Federal Reserve Chairman Jerome Powell sent a clear message today in his Jackson Hole speech: The Federal Reserve is not contemplating raising interest rates any time soon even if it begins to taper its purchases of securities later this year.
The Fed can contemplate tapering because the economy has made progress in creating jobs. Powell noted that the Federal Open Market Committee (FOMC) will provide “advance notice” before tapering begins, and market participants now expect it will begin in November or December. But Powell does not believe tightening of monetary policy is warranted, because the recent spike in inflation is likely temporary and unemployment is still too high.
One of Powell’s objectives was to lessen the risk of a “taper tantrum,” or spike in bond yields. Eight years ago, the bond market sold off substantially when Fed Chair Ben Bernanke hinted that the Fed would phase down its bond purchases. The main reason was that investors interpreted the action as signaling a tightening of monetary policy, and the Fed had to repeatedly assert that “tapering is not tightening.”
Accordingly, Powell made it clear in his speech that the bar for raising interest rates is considerably higher than for tapering. He indicated that the Fed learned from prior experience that by raising interest rates prematurely it may have prevented the economy from reaching from its full potential. Also, he noted that if inflation was temporary, a hike in interest rates may not be felt for a year, by which time the problem may have disappeared.
Powell went on to elaborate the reasons why he and the FOMC believe the recent spike in inflation is temporary. They include the following considerations: (1) inflation pressures have not been broadly based; (2) prices of some items – notably lumber and used cars – have moderated; (3) wage growth has been moderate; (4) long-term inflation expectations are well anchored; and (5) inflation abroad is well contained.
What Powell did not discuss, however, was the role that monetary and fiscal policies play in contributing to inflation and inflation expectations. Earlier this year, in his Humphrey-Hawkins testimony, he dismissed the role that rapid growth in money supply may play. And in his Jackson Hole speech a year ago, he conceded that the Phillips curve relation between the unemployment rate and the rate of inflation was effectively flat.
In the meantime, the Fed has not put forth an analytic framework for assessing the long-run determinants of inflation. Instead, it appears to be operating in a vacuum, in which it explains inflation after the fact while asserting that isolated forces are at play.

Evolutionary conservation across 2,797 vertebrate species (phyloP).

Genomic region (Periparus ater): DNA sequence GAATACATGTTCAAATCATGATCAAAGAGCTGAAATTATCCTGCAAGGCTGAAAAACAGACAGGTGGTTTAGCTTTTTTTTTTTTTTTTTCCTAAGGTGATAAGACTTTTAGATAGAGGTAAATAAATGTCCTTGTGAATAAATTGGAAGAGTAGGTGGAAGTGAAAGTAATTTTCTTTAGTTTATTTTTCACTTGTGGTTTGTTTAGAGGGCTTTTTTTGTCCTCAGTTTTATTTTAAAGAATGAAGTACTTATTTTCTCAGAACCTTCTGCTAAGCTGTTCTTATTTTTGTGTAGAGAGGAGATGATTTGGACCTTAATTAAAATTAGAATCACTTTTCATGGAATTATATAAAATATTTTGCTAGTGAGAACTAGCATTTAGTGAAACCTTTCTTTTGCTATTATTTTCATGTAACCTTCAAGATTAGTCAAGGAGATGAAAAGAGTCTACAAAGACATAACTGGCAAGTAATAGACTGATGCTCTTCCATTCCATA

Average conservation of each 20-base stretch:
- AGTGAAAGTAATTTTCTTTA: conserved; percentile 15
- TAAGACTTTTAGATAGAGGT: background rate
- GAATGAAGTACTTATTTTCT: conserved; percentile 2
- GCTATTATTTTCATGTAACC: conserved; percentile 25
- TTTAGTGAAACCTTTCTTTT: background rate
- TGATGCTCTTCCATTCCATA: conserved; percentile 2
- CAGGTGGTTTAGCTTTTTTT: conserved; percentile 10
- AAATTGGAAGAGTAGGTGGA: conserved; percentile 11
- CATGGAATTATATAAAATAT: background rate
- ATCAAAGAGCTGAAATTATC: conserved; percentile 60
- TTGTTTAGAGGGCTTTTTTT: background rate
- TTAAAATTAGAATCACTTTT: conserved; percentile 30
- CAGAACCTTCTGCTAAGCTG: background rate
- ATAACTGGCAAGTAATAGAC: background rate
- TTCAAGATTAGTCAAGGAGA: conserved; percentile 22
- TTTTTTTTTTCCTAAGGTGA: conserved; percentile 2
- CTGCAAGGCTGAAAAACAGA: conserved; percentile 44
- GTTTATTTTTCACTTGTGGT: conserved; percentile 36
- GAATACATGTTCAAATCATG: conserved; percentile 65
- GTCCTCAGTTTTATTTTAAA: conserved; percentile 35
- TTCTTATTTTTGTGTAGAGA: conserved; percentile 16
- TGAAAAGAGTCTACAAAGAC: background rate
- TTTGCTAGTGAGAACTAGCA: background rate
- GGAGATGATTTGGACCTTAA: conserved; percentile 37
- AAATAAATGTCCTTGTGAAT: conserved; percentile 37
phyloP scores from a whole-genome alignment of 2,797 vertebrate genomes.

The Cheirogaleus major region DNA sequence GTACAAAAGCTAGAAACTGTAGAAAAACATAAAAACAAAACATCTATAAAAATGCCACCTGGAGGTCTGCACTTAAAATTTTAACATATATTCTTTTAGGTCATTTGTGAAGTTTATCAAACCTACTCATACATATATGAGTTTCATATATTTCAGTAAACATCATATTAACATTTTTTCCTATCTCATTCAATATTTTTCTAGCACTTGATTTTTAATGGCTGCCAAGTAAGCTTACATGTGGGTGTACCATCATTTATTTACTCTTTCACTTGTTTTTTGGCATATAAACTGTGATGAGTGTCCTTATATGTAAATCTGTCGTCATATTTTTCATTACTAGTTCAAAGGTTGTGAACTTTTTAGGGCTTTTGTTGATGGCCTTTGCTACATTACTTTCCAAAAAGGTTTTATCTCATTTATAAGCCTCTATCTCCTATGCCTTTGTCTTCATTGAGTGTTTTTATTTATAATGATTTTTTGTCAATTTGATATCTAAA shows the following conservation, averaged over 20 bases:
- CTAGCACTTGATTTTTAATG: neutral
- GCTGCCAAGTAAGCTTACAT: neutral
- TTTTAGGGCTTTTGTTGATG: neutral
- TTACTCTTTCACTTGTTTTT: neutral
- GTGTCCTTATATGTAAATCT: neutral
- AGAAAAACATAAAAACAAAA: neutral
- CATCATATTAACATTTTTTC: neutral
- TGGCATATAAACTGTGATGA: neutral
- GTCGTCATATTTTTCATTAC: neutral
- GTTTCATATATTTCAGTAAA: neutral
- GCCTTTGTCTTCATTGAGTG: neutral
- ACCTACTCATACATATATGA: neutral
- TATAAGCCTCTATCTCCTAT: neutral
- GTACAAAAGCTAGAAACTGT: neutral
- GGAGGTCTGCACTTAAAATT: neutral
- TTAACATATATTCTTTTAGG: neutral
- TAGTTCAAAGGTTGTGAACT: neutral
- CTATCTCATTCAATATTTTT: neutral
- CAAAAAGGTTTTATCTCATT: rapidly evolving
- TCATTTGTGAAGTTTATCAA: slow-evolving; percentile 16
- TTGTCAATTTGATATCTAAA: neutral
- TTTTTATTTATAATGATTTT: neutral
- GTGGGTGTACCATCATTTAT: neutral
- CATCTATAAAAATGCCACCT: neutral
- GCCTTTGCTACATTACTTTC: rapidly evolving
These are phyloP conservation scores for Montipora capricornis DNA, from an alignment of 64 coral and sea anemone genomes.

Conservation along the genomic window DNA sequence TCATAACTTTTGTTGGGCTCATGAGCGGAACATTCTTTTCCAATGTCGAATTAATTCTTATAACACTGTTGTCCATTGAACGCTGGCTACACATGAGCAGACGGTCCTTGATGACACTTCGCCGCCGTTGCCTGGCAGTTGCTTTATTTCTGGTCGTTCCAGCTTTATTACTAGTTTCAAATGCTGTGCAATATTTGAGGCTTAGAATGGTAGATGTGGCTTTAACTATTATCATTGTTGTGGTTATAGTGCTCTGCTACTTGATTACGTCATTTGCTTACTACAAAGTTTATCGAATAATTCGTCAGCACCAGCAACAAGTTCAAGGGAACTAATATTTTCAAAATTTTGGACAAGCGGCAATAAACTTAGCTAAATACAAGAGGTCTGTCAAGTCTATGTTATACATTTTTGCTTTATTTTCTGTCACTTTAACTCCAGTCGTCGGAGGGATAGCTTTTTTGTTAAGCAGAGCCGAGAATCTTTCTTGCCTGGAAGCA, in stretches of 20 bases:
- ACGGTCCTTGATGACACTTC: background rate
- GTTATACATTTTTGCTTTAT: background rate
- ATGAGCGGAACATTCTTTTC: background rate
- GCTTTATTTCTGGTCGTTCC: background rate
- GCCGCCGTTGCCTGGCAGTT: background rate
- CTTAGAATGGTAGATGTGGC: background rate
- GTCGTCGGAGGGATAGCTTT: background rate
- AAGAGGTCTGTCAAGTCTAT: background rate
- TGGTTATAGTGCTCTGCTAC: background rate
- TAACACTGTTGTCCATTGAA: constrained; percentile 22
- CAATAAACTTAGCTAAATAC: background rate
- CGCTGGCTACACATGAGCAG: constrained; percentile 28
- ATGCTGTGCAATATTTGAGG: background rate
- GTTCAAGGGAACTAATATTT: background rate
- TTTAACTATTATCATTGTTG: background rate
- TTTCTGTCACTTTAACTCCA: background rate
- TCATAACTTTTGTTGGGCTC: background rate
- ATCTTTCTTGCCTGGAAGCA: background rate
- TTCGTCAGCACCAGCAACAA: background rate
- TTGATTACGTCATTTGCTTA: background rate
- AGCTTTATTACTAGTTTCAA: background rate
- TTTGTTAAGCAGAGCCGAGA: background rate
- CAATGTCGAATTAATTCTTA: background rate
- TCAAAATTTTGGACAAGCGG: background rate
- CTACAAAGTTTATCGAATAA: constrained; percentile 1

In these circumstances, it is hard for investors to score how well the Fed is doing when it provides only vague guidance about what to expect. Thus, when Fed officials first enunciated their view that inflation was likely to be transitory, the impression was that readings might spike for several months due to base effects from inflation being abnormally low a year later. The latest readings, however, do not offer much comfort.
Friday’s report on the personal consumption expenditure (PCE) price index, for example, showed a 0.4 percent increase in July. It boosted the reading in the last 12 months to 4.2 percent, while the core PCE rose by 0.3 percent, lifting its year/year increase to 3.6 percent.
Moreover, these inflation readings are not showing signs of easing: The 6-month annualized increases accelerated to 5.9 percent and 5.2 percent, respectively.
For the time being, investors have been willing to accept the Fed’s explanations at face value. Bond yields are well below levels reached earlier this year, while the stock market has gone on to post record highs.
One risk, however, is that investors’ expectations could shift quickly if inflation readings do not ease by year’s end. According to the Wall Street Journal, the Office of Management and Budget has doubled its forecast for CPI inflation to 4.8% in the fourth quarter from a year ago, and then sees it tapering off to 2.5 percent in 2022.
Meanwhile, investors will have a clearer understanding of the magnitude of federal spending that will be enacted for infrastructure and social programs and how they might impact the economy.
Another risk is that if the Fed falls behind the curve in tackling inflation, it will have to play catch up and boost interest rates by considerably more than it currently envisions. While Fed officials are quick to say they have the necessary tools to bring inflation under control, the open question is how willing they will be to deploy these tools if they threaten the recovery.
Nicholas Sargen, Ph.D., is an economic consultant and is affiliated with the University of Virginia’s Darden School of Business. He is the author of “Investing in the Trump Era; How Economic Policies Impact Financial Markets.”